Max Verstappen might not have been so generous. Nico had already had to overtake him – and mentioned that it wasn’t something he wanted to do again and Sebastian on much newer tyres did the same. But would impetuous, youthful Max have been quite so cautious about the championship battle? I’m not so sure…
But Nico was perfectly generous to Lewis about his driving in those last few laps, calling it perfect. Having said that, I’m reminded of something that Nico’s father said of Alain Prost some 30 or so years before. “Alain tried to block me,” said Keke about some race or other, “but he didn’t do it very well because it’s not in his nature to block people!” These days, with tyres that are giving different performances, it’s part of the game: ask Valtteri Bottas and Kimi Raikkonen who’ve found themselves in similar, if less critical situations this year.
I noticed that Nico didn’t always use DRS when on Lewis’s tail and I still can’t understand why. Nico therefore didn’t give himself the best chance of overtaking his rival. But I don’t think it was that important; I’m not sure Nico was ever going to get that close to Lewis. The faster man was just controlling the race as he could.
Of course, there was also the case of Lewis disobeying team orders when told to speed up – the team was afraid that Vettel could be in a position to win. There was always going to be the potential of Lewis backing up Nico, and according to Christian Horner, Mercedes were naive to think otherwise. This was a clash of team interests versus driver interests and Toto Wolff can add that to his list of problems. It’s just part of a competitive character, which often proves to be immensely selfish to ordinary folk and which is unpalatable to some.
Rosberg, meanwhile, has had to come up with his own approach to combating his immensely talented teammate which he’s done with success. There was a big catalyst and it was Lewis who set it in motion last year. “For sure that was a big turning point,” admitted Nico, “it was Austin, because Austin was a horrible experience for me and I really spent two days just on my own thinking and I said I didn’t ever want to experience that again and then I went and won the next seven races on the trot, so for sure it was a big moment for me and one of the key moments for being here today.”
He worked on his own strategy, his own approach: to totally focus on what was required, to use his mental strength. “For sure it’s a key ingredient, yeah, to why I’m here now. It’s continual, yeah, it’s just my approach that I’ve taken from myself. Everybody does it his own way; for me that feels best and I’ve really learned to focus hard. It takes a lot of sacrifice also to stay so focused during a whole year. For sure that helped, yeah.”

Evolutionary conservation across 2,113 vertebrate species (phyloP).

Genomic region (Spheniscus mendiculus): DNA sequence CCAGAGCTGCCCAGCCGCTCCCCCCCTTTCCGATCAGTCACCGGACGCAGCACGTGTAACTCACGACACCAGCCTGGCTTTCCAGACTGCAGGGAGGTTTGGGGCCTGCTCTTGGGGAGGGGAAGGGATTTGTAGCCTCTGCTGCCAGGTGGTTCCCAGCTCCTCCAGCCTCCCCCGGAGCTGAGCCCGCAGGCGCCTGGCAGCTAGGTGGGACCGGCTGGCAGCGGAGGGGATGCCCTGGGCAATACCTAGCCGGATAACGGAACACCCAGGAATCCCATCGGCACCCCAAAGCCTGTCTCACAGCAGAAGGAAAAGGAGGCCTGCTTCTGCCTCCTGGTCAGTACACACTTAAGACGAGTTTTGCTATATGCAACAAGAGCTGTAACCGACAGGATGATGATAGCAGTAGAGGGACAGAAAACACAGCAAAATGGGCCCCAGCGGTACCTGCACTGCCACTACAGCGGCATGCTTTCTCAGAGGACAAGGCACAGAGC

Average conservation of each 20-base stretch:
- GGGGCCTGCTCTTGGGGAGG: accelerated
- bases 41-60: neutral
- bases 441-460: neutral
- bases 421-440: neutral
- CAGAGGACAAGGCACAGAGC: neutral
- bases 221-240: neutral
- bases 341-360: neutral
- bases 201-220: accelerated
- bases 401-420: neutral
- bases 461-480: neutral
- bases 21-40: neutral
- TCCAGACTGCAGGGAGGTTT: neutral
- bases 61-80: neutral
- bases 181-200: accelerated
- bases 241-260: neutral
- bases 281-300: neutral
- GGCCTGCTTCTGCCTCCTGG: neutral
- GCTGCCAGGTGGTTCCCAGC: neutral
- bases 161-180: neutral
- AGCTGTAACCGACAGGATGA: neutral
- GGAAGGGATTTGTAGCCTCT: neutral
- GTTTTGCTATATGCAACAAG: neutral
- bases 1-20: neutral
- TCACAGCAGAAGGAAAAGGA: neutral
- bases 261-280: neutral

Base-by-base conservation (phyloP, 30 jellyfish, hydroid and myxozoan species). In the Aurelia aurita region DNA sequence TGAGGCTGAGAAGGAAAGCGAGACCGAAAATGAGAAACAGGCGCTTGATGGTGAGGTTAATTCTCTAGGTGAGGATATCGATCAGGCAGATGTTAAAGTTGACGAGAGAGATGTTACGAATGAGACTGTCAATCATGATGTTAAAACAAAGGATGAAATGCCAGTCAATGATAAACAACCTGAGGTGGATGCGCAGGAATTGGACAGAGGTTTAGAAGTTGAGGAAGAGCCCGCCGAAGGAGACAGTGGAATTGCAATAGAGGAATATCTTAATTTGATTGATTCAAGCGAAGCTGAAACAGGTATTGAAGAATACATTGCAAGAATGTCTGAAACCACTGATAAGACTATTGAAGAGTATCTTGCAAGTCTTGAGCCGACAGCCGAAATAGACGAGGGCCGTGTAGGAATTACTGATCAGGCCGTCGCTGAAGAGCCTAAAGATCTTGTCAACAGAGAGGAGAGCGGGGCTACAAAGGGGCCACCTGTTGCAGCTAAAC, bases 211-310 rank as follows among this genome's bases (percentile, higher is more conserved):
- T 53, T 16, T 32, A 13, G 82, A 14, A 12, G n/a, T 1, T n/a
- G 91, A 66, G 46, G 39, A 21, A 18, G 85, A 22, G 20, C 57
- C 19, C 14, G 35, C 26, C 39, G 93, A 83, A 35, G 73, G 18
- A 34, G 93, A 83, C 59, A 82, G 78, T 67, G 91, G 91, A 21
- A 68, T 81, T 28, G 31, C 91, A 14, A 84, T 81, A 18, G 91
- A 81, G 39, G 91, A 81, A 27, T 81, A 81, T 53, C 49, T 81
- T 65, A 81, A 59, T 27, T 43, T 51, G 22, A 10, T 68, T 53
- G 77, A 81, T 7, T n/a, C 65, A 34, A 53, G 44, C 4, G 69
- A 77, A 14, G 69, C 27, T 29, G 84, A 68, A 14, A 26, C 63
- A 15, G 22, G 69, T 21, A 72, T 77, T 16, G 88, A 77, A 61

So he’s done it and done it his way, by not necessarily being the fastest man out there but by being the strongest in other ways. And you can’t deny him that. Good luck to him on Friday and we’ll look forward to an even stronger Nico Rosberg next year.
PS: Wow, I wasn’t expecting that. Nico retires at the top, a brave decision but a totally wise one. I love it when people state their retirements rather than their career just petering out. It was shown in the love for Felipe Massa and Jenson Button when they announced their retirement and very much so last Sunday, but also particularly Allan McNish when he won the World Championship for Endurance drivers and retired.
And now Nico’s done the same. I have to admit that I was wondering what Nico’s Mum was saying to him when they had their cuddle after the Abu Dhabi Grand Prix: ‘now will you quit please?’ It’s well known that Sina gets hugely nervous during races. She used to take the dog for a walk when they had one, even when he was racing on the streets of Monaco. She would go miles out of town to get away from the GP. More recently, it’s been time to clean the house (although presumably not the room in which Keke was watching the race).
I hugely respect Nico’s decision – sometimes wish I could do the same! But it’s what I would expect from a young man who knows his own mind. Fair play and good luck to him.